“Just Like Tom Thumb’s Blues”

Singer/songwriter pianist Nina Simone singing Bob Dylan’s song “Just Like Tom Thumb’s Blues” — from her album “To Love Somebody” (released: 1969)

“Desert Rose”

Sting, Morocco, 2015

“Unpacking a Globe” — Poem in Your Pocket Day, April 30th

Unpacking a Globe
by Arthur Sze

I gaze at the Pacific and don’t expect
to ever see the heads on Easter Island,

though I guess at sunlight rippling
the yellow grasses sloping to shore;

yesterday a doe ate grass in the orchard:
it lifted its ears and stopped eating

when it sensed us watching from
a glass hallway—in his sleep, a veteran

sweats, defusing a land mine.
On the globe, I mark the Battle of

the Coral Sea—no one frets at that now.
A poem can never be too dark,

I nod and, staring at the Kenai, hear
ice breaking up along an inlet;

yesterday a coyote trotted across
my headlights and turned his head

but didn’t break stride; that’s how
I want to live on this planet:

alive to a rabbit at a glass door—
and flower where there is no flower.

(Originally published in Poem-a-Day on April 10, 2015)

Notes: the Kenai is a river in Alaska

ArthurSzePhoto1                ArthurSzePhoto2 (2)         

Arthur Sze, Chinese American poet (born 1950 in New York City)
Among this poet’s honors and awards, he was the first Poet Laureate
of Sante Fe, New Mexico 2006-2008 where Mr. Sze lives.

~ Earth Day — Happy 50th Anniversary, April 22, 2020 ~

GeorgiaOKeefeRedPoppyEarthDayApril222020                  SunflowerGeorgiaOkeefeEarthDayApril222020

“What a desolate place would be a world without a flower!  It would be a face without a smile, a feast without a welcome.  Are not flowers the stars of the earth, and are not our stars the flowers of heaven?”

–Clara Lucas Balfour (1808-1878)  English author and lecturer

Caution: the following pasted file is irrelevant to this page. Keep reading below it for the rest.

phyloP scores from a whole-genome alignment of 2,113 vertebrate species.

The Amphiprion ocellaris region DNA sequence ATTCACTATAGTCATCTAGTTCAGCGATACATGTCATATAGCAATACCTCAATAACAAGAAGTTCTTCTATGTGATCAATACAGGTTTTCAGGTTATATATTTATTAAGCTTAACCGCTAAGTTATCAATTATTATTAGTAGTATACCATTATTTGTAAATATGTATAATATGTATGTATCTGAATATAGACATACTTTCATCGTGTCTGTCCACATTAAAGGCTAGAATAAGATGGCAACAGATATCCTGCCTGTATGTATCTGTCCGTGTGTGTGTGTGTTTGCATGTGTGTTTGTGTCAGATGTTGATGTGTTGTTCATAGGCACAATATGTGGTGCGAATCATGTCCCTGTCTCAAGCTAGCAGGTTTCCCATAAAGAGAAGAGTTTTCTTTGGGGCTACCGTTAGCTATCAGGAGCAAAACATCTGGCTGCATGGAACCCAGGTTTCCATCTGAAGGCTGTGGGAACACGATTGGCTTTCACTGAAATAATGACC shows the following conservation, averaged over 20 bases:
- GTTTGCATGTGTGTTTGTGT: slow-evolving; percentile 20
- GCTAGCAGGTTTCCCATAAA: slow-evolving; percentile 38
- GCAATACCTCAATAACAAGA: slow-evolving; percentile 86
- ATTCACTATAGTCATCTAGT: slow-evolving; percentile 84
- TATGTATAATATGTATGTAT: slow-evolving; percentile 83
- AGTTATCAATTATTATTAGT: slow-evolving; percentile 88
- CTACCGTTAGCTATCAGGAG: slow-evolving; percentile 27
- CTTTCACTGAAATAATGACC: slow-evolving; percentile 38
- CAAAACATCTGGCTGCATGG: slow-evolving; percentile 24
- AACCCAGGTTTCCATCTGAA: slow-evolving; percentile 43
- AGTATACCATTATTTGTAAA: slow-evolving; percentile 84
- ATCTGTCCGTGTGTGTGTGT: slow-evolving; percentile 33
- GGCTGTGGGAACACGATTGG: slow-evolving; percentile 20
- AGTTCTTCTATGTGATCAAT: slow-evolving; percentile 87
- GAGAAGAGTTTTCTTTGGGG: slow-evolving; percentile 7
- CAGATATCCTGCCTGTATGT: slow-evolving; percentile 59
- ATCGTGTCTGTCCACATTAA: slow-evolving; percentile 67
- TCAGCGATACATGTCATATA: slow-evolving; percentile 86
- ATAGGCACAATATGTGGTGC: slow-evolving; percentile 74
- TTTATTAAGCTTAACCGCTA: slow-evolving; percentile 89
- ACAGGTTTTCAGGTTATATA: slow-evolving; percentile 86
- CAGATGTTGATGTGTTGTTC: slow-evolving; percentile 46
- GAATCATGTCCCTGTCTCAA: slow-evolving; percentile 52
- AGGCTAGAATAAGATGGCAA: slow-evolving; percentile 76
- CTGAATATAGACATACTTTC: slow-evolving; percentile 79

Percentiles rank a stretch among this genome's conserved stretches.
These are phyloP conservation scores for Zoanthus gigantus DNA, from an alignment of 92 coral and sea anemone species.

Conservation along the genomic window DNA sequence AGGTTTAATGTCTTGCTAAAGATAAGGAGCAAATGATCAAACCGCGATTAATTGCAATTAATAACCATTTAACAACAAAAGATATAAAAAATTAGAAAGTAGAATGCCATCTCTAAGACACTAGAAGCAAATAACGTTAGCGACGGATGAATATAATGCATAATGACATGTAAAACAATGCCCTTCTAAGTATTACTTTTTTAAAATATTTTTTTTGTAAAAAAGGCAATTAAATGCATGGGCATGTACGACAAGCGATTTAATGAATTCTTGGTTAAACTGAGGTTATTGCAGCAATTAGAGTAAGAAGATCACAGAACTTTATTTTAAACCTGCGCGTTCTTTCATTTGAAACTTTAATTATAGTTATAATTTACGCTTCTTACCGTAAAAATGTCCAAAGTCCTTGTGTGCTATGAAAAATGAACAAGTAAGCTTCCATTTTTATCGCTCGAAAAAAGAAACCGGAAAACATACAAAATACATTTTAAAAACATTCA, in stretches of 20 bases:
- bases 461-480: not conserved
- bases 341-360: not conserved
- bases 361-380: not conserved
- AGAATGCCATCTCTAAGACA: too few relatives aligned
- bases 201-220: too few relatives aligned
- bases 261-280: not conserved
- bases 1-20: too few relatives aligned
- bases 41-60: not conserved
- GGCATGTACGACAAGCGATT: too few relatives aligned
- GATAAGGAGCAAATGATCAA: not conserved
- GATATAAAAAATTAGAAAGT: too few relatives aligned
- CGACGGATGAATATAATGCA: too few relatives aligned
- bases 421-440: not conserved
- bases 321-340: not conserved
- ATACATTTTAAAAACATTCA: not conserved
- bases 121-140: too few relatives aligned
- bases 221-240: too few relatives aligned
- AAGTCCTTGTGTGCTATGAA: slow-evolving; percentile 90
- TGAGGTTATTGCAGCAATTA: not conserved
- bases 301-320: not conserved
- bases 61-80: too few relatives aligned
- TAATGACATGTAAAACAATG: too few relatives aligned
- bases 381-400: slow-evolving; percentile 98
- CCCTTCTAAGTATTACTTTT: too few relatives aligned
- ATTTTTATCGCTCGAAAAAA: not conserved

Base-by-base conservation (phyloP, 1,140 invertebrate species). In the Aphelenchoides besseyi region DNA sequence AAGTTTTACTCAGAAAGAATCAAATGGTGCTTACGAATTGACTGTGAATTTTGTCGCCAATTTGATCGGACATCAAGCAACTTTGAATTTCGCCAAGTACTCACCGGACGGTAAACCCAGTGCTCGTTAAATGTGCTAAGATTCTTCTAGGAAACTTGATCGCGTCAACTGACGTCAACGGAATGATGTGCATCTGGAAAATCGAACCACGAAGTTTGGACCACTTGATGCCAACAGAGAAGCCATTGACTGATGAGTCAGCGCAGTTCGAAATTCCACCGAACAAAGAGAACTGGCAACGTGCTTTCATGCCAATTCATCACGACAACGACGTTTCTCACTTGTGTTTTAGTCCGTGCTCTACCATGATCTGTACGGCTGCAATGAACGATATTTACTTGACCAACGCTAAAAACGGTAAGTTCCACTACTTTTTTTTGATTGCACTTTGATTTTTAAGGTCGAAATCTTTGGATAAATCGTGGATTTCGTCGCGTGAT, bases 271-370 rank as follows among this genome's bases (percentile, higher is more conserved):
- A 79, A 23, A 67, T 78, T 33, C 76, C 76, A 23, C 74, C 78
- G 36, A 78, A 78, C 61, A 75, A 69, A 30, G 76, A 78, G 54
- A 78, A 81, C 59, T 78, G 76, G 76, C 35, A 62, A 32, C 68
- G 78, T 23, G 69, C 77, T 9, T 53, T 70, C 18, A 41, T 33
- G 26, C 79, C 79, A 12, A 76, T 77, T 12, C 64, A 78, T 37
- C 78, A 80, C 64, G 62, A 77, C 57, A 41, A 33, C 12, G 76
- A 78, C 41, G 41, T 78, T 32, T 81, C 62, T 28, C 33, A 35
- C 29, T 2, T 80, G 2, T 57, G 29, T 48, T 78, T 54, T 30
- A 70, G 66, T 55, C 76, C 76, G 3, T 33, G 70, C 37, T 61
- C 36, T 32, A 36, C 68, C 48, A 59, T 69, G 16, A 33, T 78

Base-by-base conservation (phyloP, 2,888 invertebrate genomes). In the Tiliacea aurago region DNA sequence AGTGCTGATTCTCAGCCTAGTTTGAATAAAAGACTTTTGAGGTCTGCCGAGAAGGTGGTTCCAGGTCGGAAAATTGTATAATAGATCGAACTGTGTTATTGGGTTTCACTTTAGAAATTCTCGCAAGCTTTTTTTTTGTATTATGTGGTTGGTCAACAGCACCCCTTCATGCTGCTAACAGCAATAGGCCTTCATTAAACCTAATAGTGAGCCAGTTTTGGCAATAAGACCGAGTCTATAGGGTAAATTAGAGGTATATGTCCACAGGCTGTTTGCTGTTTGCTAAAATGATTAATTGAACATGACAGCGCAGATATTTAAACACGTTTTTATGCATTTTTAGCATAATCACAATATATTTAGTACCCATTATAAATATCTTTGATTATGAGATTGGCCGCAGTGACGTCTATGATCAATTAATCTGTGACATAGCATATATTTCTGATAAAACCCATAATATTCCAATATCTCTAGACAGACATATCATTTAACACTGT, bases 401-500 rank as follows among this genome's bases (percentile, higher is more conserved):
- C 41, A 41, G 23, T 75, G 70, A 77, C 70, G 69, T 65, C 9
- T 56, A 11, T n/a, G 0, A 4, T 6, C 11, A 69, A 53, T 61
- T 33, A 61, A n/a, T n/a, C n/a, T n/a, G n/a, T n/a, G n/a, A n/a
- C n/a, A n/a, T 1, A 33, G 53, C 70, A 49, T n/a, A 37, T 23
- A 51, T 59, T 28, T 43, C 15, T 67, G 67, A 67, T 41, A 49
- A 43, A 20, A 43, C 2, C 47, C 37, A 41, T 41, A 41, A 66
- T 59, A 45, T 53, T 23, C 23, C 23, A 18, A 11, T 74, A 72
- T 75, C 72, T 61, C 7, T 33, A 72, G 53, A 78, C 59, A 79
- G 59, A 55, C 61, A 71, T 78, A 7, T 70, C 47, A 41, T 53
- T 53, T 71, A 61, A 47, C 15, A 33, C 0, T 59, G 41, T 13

squash-blossoms_painter-georgia-o-keeffe__86161__32063__37438.1566784665                FlowersPetuniasGKEarthDayApril222020

 

All paintings by artist, Georgia O'Keeffe (1887 - 1986):
Red Poppy, 1927
Sunflower, New Mexico, I, 1935
Squash Blossoms, 1925
Black and Purple Petunia, 1925

Canadian Poet, Lucy Maud Montgomery

SmallposterNationalPoetryMonthApril2020                 SmallNationalPoetryMonthCanadianPosterApril2020

Created in the U.S. in 1996, and joined by Canada in 1998, April is National Poetry Month

A Canadian writer/poet, often considered a children’s author, actually wrote and published poetry in various North American publications before she published her first novel in 1908.  This writer/poet is Lucy Maud Montgomery (1874 – 1942), famous for creating the character, “Anne” Shirley, of the Anne of Green Gables book series.  Ms. Montgomery is, also, known publicly as L.M. Montgomery and to her friends and family as “Maud.”

It wasn’t until 45 years after Lucy Maud Montgomery’s death that a book compilation of her poetry was published.  Entitled The Poetry of Lucy Maud Montgomery, this book of poems appeared in October 1987.

205px-Lucy_Maud_Montgomery      lucymaudwrite              LucymaudMontgomery-Lucy-Maud

In Port 

Out of the fires of the sunset come we again to our own­
We have girdled the world in our sailing under many an orient star;
Still to our battered canvas the scents of the spice gales cling,
And our hearts are swelling within us as we cross the harbor bar.

Beyond are the dusky hills where the twilight hangs in the pine trees,
Below are the lights of home where are watching the tender eyes
We have dreamed of on fretted seas in the hours of long night-watches,
Ever a beacon to us as we looked to the stranger skies.

Hark! how the wind comes out of the haven’s arms to greet us,
Bringing with it the song that is sung on the ancient shore!
Shipmates, furl we our sails we have left the seas behind us,
Gladly finding at last our homes and our loves once more.

Night

A pale enchanted moon is sinking low
Behind the dunes that fringe the shadowy lea,
And there is haunted starlight on the flow
Of immemorial sea.

I am alone and need no more pretend
Laughter or smile to hide a hungry heart;
I walk with solitude as with a friend
Enfolded and apart.

I tread an eerie road across the moor
Where shadows weave upon their ghostly looms,
And winds sing an old lyric that might lure